Remote Monitoring Report

Above average seasonal production contributes to continued Minimal food insecurity

November 2013
2013-Q4-1-1-SL-en

IPC 2.0 Acute Food Insecurity Phase

1: Minimal
2: Stressed
3: Crisis
4: Emergency
5: Famine
Would likely be at least one phase worse without current or programmed humanitarian assistance
FEWS NET classification is IPC-compatible. IPC-compatible analysis follows key IPC protocols but does not necessarily reflect the consensus of national food security partners.

IPC 2.0 Acute Food Insecurity Phase

1: Minimal
2: Stressed
3+: Crisis or higher
Would likely be at least one phase worse without
current or programmed humanitarian assistance
FEWS NET classification is IPC-compatible. IPC-compatible analysis follows key IPC protocols but does not necessarily reflect the consensus of national food security partners.
FEWS NET Remote Monitoring countries use a colored outline to represent the highest IPC classification in areas of concern.

IPC 2.0 Acute Food Insecurity Phase

Presence countries:
1: Minimal
2: Stressed
3: Crisis
4: Emergency
5: Famine
Remote monitoring
countries:
1: Minimal
2: Stressed
3+: Crisis or higher
Would likely be at least one phase worse without
current or programmed humanitarian assistance
FEWS NET Remote Monitoring countries use a colored outline to represent the highest IPC classification in areas of concern.

Key Messages

  • In addition to benefiting from increasing food stocks from an above-average harvest, poor households will earn normal levels of income from other activities such as petty trade, forestry product sales and casual labor during the 2013/2014 consumption year (October 2013-September 2014). As such, Minimal acute food insecurity (IPC Phase 1) is expected through March 2014.

  • Production estimates from the joint CILSS/FEWS NET/FAO/WFP/Government pre-harvest assessment indicate that 2013/2014 rice production increased by 10 percent compared to last year and by 29 percent compared to the five-year average. The production forecast for cassava is 5 percent above last year and 26 percent above the five-year average. Production increases this year can likely be attributed to government assistance and favorable weather.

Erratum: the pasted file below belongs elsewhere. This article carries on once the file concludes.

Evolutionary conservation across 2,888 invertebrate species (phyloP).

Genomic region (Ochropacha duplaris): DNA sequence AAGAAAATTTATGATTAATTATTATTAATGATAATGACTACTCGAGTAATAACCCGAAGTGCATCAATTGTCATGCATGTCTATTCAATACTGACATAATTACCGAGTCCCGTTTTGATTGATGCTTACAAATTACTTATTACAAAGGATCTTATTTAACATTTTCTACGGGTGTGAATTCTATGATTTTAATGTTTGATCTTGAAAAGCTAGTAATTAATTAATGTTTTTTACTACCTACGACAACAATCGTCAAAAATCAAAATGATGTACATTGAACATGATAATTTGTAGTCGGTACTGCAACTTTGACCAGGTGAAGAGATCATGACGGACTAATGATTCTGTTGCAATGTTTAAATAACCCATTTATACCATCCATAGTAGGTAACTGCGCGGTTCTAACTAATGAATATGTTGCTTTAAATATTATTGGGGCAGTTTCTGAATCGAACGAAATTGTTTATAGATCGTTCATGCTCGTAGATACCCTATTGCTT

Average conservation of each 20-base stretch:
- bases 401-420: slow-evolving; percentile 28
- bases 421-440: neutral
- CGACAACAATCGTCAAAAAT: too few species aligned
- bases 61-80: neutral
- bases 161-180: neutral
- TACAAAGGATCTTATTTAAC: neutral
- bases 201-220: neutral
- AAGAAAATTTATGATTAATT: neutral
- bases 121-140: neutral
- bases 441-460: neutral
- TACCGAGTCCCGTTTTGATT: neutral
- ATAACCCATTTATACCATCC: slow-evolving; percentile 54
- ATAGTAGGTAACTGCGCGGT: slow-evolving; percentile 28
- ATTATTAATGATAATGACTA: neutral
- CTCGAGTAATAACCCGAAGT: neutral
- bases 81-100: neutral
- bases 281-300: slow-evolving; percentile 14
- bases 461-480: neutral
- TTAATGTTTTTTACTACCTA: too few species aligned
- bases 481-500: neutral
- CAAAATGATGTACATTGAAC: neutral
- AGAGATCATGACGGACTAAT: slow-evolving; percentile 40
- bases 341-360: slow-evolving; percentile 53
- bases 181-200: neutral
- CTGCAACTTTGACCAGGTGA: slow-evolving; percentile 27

Zone current anomalies Projected anomalies
National No significant anomalies observed No significant anomalies projected

 

Projected Outlook Through December 2013

The joint CILSS/FAO/FEWS NET/WFP/Government pre-harvest assessment conducted in mid-October estimated that 2013/14 rice production would be 1,255,559 metric tons, which is a 10 percent increase compared to last year, and a 29 percent increase compared to the five-year average. The forecast for production of cassava is about 3,810,418 metric tons, which is 5 percent more than was produced last year, and 26 percent more than the 5-year average. According to the pre-harvest assessment, the harvests of other crops, including sweet potato and groundnut, are also expected to be above-average. The above-average production this year can largely be attributed to the generally average cumulative rainfall across the country this season, support to Farmer Based Organizations through Agricultural Business Centers, the rehabilitation of feeder roads facilitating links between producers and markets, as well as to provisions of improved rice seed varieties. Currently the ongoing harvest is improving household food stocks, maintaining typical seasonal income levels from crop sales, and reducing dependency on market purchases for staple foods, which is in turn increasing food access for poor households. Own harvests typically carry households through five or six months of consumption, but given the above average harvest this year, own production is expected to carry households an additional month, through March or April.